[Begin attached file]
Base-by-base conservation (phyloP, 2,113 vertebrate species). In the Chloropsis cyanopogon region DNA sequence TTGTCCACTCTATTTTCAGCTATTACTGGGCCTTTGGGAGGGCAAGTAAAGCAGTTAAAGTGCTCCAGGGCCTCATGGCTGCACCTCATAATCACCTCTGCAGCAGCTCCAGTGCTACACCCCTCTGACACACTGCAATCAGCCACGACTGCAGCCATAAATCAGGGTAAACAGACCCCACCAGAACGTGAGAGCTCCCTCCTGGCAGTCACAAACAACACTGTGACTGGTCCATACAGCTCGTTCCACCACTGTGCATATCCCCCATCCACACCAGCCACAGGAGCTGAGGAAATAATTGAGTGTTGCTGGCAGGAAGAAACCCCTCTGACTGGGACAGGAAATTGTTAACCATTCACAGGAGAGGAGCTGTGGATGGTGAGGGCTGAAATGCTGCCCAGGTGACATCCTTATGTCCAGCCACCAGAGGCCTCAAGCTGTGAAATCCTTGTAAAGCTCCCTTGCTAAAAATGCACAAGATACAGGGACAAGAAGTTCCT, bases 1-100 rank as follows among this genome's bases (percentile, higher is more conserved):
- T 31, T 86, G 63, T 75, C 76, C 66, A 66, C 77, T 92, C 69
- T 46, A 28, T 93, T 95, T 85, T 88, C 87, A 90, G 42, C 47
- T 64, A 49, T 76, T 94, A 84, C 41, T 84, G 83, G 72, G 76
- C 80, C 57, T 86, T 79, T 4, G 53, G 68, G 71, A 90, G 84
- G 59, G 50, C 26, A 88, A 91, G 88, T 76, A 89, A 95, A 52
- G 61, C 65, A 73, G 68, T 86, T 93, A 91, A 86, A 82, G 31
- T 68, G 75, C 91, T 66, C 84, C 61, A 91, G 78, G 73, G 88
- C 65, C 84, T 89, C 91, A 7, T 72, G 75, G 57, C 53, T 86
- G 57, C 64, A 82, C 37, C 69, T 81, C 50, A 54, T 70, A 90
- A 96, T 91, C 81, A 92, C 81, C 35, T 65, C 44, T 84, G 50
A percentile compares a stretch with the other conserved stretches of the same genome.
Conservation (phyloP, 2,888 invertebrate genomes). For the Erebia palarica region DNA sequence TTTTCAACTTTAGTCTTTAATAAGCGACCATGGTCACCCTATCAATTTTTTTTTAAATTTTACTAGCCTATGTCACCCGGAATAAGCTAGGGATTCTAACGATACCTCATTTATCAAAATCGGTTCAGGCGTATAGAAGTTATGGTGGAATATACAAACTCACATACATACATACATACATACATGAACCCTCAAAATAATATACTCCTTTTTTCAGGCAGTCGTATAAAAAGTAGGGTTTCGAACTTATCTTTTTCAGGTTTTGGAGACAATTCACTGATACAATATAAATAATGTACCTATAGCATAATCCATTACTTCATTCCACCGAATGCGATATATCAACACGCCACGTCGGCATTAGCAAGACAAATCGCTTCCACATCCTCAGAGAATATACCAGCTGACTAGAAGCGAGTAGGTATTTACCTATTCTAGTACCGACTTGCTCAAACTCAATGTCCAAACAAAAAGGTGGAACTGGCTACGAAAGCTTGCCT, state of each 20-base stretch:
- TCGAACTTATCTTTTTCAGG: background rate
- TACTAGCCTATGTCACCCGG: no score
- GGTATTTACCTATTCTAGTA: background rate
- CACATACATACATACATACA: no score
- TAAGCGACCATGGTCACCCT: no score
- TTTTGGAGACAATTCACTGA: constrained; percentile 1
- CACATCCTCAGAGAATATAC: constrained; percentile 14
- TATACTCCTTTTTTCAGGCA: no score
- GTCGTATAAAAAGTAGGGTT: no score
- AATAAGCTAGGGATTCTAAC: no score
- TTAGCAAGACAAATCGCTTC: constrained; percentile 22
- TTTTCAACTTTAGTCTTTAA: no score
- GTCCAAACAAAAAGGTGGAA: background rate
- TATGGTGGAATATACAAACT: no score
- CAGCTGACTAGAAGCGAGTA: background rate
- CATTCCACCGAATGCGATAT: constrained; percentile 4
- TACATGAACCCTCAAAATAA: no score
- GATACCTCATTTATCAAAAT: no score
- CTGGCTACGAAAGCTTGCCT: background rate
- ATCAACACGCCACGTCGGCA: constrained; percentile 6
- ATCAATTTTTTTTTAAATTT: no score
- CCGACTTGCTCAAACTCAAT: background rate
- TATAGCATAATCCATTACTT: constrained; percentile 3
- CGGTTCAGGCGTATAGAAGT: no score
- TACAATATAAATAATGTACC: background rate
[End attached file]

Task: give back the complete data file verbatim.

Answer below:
Base-by-base conservation (phyloP, 2,113 vertebrate species). In the Chloropsis cyanopogon region DNA sequence TTGTCCACTCTATTTTCAGCTATTACTGGGCCTTTGGGAGGGCAAGTAAAGCAGTTAAAGTGCTCCAGGGCCTCATGGCTGCACCTCATAATCACCTCTGCAGCAGCTCCAGTGCTACACCCCTCTGACACACTGCAATCAGCCACGACTGCAGCCATAAATCAGGGTAAACAGACCCCACCAGAACGTGAGAGCTCCCTCCTGGCAGTCACAAACAACACTGTGACTGGTCCATACAGCTCGTTCCACCACTGTGCATATCCCCCATCCACACCAGCCACAGGAGCTGAGGAAATAATTGAGTGTTGCTGGCAGGAAGAAACCCCTCTGACTGGGACAGGAAATTGTTAACCATTCACAGGAGAGGAGCTGTGGATGGTGAGGGCTGAAATGCTGCCCAGGTGACATCCTTATGTCCAGCCACCAGAGGCCTCAAGCTGTGAAATCCTTGTAAAGCTCCCTTGCTAAAAATGCACAAGATACAGGGACAAGAAGTTCCT, bases 1-100 rank as follows among this genome's bases (percentile, higher is more conserved):
- T 31, T 86, G 63, T 75, C 76, C 66, A 66, C 77, T 92, C 69
- T 46, A 28, T 93, T 95, T 85, T 88, C 87, A 90, G 42, C 47
- T 64, A 49, T 76, T 94, A 84, C 41, T 84, G 83, G 72, G 76
- C 80, C 57, T 86, T 79, T 4, G 53, G 68, G 71, A 90, G 84
- G 59, G 50, C 26, A 88, A 91, G 88, T 76, A 89, A 95, A 52
- G 61, C 65, A 73, G 68, T 86, T 93, A 91, A 86, A 82, G 31
- T 68, G 75, C 91, T 66, C 84, C 61, A 91, G 78, G 73, G 88
- C 65, C 84, T 89, C 91, A 7, T 72, G 75, G 57, C 53, T 86
- G 57, C 64, A 82, C 37, C 69, T 81, C 50, A 54, T 70, A 90
- A 96, T 91, C 81, A 92, C 81, C 35, T 65, C 44, T 84, G 50
A percentile compares a stretch with the other conserved stretches of the same genome.
Conservation (phyloP, 2,888 invertebrate genomes). For the Erebia palarica region DNA sequence TTTTCAACTTTAGTCTTTAATAAGCGACCATGGTCACCCTATCAATTTTTTTTTAAATTTTACTAGCCTATGTCACCCGGAATAAGCTAGGGATTCTAACGATACCTCATTTATCAAAATCGGTTCAGGCGTATAGAAGTTATGGTGGAATATACAAACTCACATACATACATACATACATACATGAACCCTCAAAATAATATACTCCTTTTTTCAGGCAGTCGTATAAAAAGTAGGGTTTCGAACTTATCTTTTTCAGGTTTTGGAGACAATTCACTGATACAATATAAATAATGTACCTATAGCATAATCCATTACTTCATTCCACCGAATGCGATATATCAACACGCCACGTCGGCATTAGCAAGACAAATCGCTTCCACATCCTCAGAGAATATACCAGCTGACTAGAAGCGAGTAGGTATTTACCTATTCTAGTACCGACTTGCTCAAACTCAATGTCCAAACAAAAAGGTGGAACTGGCTACGAAAGCTTGCCT, state of each 20-base stretch:
- TCGAACTTATCTTTTTCAGG: background rate
- TACTAGCCTATGTCACCCGG: no score
- GGTATTTACCTATTCTAGTA: background rate
- CACATACATACATACATACA: no score
- TAAGCGACCATGGTCACCCT: no score
- TTTTGGAGACAATTCACTGA: constrained; percentile 1
- CACATCCTCAGAGAATATAC: constrained; percentile 14
- TATACTCCTTTTTTCAGGCA: no score
- GTCGTATAAAAAGTAGGGTT: no score
- AATAAGCTAGGGATTCTAAC: no score
- TTAGCAAGACAAATCGCTTC: constrained; percentile 22
- TTTTCAACTTTAGTCTTTAA: no score
- GTCCAAACAAAAAGGTGGAA: background rate
- TATGGTGGAATATACAAACT: no score
- CAGCTGACTAGAAGCGAGTA: background rate
- CATTCCACCGAATGCGATAT: constrained; percentile 4
- TACATGAACCCTCAAAATAA: no score
- GATACCTCATTTATCAAAAT: no score
- CTGGCTACGAAAGCTTGCCT: background rate
- ATCAACACGCCACGTCGGCA: constrained; percentile 6
- ATCAATTTTTTTTTAAATTT: no score
- CCGACTTGCTCAAACTCAAT: background rate
- TATAGCATAATCCATTACTT: constrained; percentile 3
- CGGTTCAGGCGTATAGAAGT: no score
- TACAATATAAATAATGTACC: background rate